• How much debt you’ve taken on recently. If you’ve recently opened several credit accounts in a short period of time, that fact tends to lower your score. The scoring also looks at how many requests for your credit report have come in and the nature of the requests. (Requesting your credit report for your own personal review does not count against you nor do checks made by lenders who send out “pre-approved” offers that crowd your mailbox.) This category accounts for about 10% of the score.
  • What kinds of credit you have. Approximately 10% of your score is based on the mix of credit you have (credit cards, installment loans, retail accounts, mortgages, small loans from finance companies) and how much of each you have.

For information beyond this summary, check out the extensive information provided in “Learn about Scores” at www.myfico.com, starting with What’s in my FICO Scores.

How can I get my credit score?

Since credit scores are proprietary, consumers usually have to pay for an accurate report (all those “free” websites come-ons typically don’t offer up-to-date or particularly accurate information). But you can get yours free by coming into Educators and asking for the What’s Your Score? service; in addition to a free, accurate score, Educators will sit down and go over what it means with you. If you go it alone, you’ll pay about $19.95 (Fair Isaac’s MyFico.com is a useful service) for your credit score and a copy of one credit report (look under products for the one-time product without credit monitoring). You can purchase your FICO score also when you get your federally mandated free credit report as detailed in the next section. Your best deal, let me say again, is Educators What’s Your Score? program.

Federally mandated free credit reports are now available.

As a protection against identity theft, many consumer experts and security officials are urging consumers to keep close tabs on their credit reports at the three major CRAs. Consumers in all states have the right to a free annual credit report from each of the three major CRAs. These federally mandated free reports are ONLY available at www.annualcreditreport.com (or phone: 1-877-322-8228), a service run by the three major CRAs.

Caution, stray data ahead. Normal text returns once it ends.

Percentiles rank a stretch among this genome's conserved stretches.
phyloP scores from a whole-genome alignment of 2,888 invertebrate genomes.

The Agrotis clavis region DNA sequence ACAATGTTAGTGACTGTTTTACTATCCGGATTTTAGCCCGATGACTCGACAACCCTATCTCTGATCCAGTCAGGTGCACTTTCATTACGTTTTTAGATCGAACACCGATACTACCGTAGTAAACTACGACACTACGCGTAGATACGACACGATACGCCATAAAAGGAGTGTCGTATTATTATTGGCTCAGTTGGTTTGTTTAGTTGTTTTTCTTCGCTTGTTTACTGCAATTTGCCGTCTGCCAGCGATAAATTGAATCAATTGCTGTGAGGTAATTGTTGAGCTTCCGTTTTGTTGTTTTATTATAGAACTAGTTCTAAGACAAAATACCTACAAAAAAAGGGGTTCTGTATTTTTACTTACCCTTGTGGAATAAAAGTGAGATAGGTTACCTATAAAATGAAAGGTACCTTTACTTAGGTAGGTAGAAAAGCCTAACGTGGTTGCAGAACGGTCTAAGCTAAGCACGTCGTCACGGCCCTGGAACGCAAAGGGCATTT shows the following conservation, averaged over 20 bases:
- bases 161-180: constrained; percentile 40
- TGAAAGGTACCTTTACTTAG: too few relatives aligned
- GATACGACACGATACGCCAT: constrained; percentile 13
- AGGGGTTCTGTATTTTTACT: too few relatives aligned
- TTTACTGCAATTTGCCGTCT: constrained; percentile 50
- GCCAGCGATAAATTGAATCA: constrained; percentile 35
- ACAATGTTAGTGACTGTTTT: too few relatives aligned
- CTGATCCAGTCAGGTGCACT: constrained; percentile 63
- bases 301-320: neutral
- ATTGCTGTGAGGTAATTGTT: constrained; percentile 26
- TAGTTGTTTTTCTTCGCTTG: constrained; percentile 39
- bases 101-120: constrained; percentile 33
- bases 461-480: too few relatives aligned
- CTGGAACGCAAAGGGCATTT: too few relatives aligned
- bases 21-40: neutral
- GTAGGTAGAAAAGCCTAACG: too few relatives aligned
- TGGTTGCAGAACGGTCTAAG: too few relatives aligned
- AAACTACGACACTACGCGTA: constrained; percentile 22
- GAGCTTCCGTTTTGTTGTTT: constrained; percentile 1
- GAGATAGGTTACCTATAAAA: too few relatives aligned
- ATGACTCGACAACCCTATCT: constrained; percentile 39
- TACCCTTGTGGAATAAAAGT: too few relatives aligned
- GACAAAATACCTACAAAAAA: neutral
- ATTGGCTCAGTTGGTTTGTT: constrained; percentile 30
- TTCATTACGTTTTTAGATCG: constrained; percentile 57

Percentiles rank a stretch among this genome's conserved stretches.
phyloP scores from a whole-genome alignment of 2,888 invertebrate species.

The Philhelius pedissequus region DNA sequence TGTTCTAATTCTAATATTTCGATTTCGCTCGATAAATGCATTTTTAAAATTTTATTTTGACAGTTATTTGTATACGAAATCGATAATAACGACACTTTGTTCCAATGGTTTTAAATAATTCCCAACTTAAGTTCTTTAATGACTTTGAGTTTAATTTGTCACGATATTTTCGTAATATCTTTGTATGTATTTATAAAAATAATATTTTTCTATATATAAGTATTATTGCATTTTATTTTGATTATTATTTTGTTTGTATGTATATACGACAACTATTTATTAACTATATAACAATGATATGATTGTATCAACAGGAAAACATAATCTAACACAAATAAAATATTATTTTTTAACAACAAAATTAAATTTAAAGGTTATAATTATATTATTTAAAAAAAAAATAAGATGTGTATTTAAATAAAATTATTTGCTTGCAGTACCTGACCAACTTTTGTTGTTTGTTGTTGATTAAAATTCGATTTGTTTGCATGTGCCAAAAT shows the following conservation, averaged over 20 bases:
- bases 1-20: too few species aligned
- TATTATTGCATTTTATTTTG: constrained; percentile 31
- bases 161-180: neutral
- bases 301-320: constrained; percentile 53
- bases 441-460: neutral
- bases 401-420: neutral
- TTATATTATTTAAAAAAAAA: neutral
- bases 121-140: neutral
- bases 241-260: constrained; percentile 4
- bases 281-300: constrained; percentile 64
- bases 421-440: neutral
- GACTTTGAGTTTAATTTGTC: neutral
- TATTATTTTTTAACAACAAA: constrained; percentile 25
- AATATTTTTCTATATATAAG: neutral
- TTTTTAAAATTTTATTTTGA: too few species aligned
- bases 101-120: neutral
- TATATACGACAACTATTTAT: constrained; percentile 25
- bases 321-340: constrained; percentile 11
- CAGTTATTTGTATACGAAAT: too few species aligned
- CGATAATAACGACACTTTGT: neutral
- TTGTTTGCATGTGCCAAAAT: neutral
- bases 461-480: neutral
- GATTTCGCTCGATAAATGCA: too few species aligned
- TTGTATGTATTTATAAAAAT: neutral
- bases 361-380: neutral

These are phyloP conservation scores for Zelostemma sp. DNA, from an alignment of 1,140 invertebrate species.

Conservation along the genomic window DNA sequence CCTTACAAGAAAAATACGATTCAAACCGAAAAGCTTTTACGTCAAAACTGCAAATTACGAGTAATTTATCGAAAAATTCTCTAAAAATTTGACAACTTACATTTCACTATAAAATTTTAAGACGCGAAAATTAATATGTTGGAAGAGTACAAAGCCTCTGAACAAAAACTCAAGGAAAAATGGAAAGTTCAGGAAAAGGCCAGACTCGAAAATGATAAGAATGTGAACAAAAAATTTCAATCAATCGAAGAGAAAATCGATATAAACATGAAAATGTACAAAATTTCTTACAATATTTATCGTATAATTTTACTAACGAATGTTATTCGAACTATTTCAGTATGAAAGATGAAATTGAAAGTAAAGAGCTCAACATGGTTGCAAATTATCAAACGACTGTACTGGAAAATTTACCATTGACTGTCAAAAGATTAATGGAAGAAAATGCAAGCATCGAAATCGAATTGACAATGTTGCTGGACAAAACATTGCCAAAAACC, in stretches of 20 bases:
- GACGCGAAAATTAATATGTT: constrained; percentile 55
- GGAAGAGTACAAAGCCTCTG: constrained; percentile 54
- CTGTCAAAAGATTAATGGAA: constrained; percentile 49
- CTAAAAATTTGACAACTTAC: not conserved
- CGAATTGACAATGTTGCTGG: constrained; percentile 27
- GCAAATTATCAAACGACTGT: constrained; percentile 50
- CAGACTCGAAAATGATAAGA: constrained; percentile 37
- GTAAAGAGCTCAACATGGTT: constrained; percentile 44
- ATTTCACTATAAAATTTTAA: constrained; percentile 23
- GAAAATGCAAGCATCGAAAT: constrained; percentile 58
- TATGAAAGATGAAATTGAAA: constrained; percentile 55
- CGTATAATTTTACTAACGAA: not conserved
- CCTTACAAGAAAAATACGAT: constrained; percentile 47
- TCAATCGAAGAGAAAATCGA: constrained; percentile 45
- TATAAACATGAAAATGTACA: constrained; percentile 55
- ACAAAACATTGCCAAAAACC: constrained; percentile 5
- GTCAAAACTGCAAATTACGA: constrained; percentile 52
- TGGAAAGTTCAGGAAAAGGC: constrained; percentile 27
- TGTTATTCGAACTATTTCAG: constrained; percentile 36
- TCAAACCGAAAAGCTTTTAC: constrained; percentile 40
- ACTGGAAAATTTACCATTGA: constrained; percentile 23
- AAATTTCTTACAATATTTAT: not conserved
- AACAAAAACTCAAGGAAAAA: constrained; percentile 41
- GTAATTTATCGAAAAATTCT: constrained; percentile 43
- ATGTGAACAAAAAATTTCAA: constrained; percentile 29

Beware of free credit report and free credit score scams.

Unfortunately, thousands of scam artists have also latched on to this consumer benefit. Many scam artists run fake “get your free credit report” websites that exist just to “harvest” your personal information such as social security number and account numbers that they can use to steal your money. At best, even the legitimate “free credit report” sites provide out-of-date-information and their main purpose typically is to sell you expensive “credit monitoring services.” We recommend getting your free credit reports from the major CRAs through the official site. Stagger each of your free reports throughout the year and you will be able to check your report every four months for errors or possible fraudulent activity. And remember that no government agency or credit reporting agency sends you unsolicited emails requesting your personal information or asking you to correct your report.

Why checking your credit report is important to maintaining your credit score.

Whether you like your credit score or are alarmed by it, you can begin managing it by checking your credit report carefully for errors. Because your credit report provides the primary information used to determine your credit score and your creditworthiness, correct any errors you find immediately.

How can I correct errors in my credit report?

The process is not particularly complex, but it does have a number of steps to make sure you adequately inform all the parties who need to know and follow up on your complaint. The FTC guide Disputing Errors on Credit Reports provides complete details on how to do this.

In addition to making sure your credit report is accurate, you can take other steps to improve your credit rating and credit score. Next month, I'll provide tips for improving your credit score. Educators What’s Your Score? program also provides information on this subject.

Remar’s IQ Tip: Keep your credit score healthy not only by being a responsible borrower and consumer, but also by checking your credit report regularly. You’ll also help protect yourself against identity theft. So come into any Educators branch today and ask about What’s Your Score?


Reviewed and updated October 2016.